The seventh movie, with a working title of "Episode 7," is set for release in 2015. Episodes 8 and 9 will follow. The new trilogy will carry the story of Luke Skywalker, Han Solo and Princess Leia beyond "Return of the Jedi," the third film released and the sixth in the saga. After that, Disney plans a new "Star Wars" movie every two or three years. Lucas will serve as creative consultant in the new movies.
"For the past 35 years, one of my greatest pleasures has been to see Star Wars passed from one generation to the next," said Lucas, chairman and CEO of Lucasfilm Ltd. "It's now time for me to pass Star Wars on to a new generation of filmmakers. I've always believed that Star Wars could live beyond me, and I thought it was important to set up the transition during my lifetime."
Disney CEO Bob Iger said Lucusfilm had already developed an extensive story line on the next trilogy, and "Episode 7" was now in early-stage development.
The Walt Disney Co. announced the blockbuster agreement to buy Lucasfilm in cash and stock Tuesday. The deal includes Lucasfilm's prized high-tech production companies, Industrial Light & Magic and Skywalker Sound, as well as rights to the "Indiana Jones" franchise.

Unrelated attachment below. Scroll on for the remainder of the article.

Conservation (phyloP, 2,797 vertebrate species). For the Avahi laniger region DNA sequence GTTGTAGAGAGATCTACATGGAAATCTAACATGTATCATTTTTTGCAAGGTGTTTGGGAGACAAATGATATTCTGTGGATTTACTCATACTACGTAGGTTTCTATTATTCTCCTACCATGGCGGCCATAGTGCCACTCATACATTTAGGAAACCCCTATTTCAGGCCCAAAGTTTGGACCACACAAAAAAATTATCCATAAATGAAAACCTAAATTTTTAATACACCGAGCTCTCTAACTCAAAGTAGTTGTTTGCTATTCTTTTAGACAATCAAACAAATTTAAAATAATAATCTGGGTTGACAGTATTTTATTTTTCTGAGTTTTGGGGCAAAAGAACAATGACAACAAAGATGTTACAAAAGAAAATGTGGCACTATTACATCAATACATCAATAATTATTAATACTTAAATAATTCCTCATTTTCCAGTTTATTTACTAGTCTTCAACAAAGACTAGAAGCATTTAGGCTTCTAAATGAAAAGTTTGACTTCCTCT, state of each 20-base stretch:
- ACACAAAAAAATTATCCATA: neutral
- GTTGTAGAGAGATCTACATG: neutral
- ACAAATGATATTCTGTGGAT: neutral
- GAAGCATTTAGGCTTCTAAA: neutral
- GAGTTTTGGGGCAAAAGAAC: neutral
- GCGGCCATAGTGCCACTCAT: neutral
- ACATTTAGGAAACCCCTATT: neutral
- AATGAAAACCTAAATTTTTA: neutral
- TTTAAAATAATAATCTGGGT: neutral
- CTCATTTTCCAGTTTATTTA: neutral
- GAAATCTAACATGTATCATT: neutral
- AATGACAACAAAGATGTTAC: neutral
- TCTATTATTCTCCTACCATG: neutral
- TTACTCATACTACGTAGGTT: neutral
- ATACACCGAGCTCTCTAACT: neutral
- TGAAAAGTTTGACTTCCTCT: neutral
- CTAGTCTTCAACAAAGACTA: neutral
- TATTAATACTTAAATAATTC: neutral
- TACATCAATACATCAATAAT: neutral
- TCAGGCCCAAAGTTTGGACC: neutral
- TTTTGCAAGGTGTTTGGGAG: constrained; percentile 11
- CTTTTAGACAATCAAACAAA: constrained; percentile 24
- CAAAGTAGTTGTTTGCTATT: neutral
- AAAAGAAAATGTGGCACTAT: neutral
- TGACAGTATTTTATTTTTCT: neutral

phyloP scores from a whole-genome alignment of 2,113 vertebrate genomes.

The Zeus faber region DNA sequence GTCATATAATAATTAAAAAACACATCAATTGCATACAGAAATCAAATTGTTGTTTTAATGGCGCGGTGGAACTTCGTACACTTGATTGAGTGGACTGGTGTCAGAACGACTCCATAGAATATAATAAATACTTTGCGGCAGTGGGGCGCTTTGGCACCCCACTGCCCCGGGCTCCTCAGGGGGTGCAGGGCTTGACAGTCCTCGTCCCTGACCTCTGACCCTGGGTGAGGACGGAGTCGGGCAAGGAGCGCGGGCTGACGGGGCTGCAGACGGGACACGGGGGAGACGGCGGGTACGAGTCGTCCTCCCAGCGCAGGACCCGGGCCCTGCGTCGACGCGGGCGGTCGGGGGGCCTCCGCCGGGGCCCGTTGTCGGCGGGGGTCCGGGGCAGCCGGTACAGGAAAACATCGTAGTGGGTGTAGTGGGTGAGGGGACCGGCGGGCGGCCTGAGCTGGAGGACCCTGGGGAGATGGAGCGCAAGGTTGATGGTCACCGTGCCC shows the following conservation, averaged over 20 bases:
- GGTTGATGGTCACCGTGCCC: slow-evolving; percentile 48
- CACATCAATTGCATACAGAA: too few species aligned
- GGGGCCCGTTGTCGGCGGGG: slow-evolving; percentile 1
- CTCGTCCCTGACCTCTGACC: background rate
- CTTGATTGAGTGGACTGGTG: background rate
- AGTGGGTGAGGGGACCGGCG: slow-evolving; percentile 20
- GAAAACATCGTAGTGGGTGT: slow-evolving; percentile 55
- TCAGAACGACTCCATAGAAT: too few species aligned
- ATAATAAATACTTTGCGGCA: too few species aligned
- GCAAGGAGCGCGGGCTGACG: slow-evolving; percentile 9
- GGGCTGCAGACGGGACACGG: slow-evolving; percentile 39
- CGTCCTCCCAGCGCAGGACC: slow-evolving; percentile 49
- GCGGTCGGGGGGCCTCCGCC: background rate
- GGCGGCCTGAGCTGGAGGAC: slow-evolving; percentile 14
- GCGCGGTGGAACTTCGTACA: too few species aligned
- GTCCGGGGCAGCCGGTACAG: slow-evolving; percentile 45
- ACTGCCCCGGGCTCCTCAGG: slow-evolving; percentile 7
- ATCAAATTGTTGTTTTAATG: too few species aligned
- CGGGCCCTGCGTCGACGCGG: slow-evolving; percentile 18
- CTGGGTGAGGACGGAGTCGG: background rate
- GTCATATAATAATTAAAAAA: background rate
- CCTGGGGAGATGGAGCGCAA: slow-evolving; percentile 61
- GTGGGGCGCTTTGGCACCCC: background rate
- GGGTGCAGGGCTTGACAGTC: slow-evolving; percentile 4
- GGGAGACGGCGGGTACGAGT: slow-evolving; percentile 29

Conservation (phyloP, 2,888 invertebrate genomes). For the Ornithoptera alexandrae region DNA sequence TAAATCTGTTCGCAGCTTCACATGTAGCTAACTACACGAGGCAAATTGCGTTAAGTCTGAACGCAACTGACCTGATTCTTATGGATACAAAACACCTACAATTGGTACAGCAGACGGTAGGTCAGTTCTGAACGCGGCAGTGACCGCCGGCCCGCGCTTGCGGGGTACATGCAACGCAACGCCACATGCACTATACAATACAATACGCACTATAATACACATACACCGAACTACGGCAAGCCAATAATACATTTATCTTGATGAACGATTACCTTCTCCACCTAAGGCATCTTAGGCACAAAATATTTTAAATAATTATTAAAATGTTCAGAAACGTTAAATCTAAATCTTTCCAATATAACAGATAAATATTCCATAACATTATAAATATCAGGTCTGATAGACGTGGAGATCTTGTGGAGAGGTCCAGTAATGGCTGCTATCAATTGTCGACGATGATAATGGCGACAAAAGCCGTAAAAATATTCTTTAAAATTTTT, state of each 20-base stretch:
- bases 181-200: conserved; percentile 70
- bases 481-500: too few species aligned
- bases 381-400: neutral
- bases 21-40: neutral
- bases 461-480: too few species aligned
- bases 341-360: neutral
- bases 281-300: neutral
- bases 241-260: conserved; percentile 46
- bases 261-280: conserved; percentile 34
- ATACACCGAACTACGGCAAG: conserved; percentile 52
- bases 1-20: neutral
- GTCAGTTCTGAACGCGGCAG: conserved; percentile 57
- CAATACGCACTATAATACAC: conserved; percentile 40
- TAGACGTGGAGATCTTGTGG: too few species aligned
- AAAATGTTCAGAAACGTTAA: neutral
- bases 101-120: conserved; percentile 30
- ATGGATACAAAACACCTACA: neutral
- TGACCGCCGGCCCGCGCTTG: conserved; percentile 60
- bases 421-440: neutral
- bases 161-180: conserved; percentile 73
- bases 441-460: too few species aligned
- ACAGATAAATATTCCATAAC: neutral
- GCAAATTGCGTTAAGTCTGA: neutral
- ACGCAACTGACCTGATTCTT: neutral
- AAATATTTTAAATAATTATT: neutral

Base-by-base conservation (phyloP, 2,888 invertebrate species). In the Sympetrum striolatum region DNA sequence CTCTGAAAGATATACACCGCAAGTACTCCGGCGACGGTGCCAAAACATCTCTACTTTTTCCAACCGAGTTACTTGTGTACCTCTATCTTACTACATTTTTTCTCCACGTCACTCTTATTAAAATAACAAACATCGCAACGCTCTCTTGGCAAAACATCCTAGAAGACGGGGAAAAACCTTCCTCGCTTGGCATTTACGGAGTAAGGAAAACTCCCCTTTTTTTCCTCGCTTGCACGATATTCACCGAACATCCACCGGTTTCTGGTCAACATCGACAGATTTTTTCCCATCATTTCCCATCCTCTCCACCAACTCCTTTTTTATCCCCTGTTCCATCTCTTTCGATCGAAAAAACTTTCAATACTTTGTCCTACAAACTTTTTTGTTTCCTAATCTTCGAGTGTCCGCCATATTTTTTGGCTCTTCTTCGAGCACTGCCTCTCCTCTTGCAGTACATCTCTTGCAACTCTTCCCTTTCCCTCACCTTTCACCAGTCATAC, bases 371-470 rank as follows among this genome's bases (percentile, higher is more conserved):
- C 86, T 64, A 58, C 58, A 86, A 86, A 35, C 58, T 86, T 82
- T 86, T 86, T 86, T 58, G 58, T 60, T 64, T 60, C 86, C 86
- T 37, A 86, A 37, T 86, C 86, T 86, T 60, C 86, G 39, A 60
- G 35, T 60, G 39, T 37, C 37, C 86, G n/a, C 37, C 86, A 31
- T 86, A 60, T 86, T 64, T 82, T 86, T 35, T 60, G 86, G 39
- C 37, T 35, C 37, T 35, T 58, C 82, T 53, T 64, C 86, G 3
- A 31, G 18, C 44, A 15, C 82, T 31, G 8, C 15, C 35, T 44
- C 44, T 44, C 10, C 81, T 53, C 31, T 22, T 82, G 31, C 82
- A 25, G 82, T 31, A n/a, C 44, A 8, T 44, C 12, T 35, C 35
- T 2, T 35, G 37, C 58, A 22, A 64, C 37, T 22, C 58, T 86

Iger said in a statement that the acquisition is a great fit and will help preserve and grow the "Star Wars" franchise.
"The last 'Star Wars' movie release was 2005's 'Revenge of the Sith' -- and we believe there's substantial pent-up demand," Iger said.
Kathleen Kennedy, the current co-chairman of Lucasfilm, will become the division's president and report to Walt Disney Studios Chairman Alan Horn.
The deal brings Lucasfilm under the Disney banner with other brands including Pixar, Marvel, ESPN and ABC, all companies that Disney has acquired over the years. A former weatherman who rose through the ranks of ABC, Iger has orchestrated some of the company's biggest acquisitions, including the $7.4 billion purchase of animated movie studio Pixar in 2006 and the $4.2 billion acquisition of comic book giant Marvel in 2009.
Disney shares were not trading with stock markets closed because of the aftermath of superstorm Sandy in New York.
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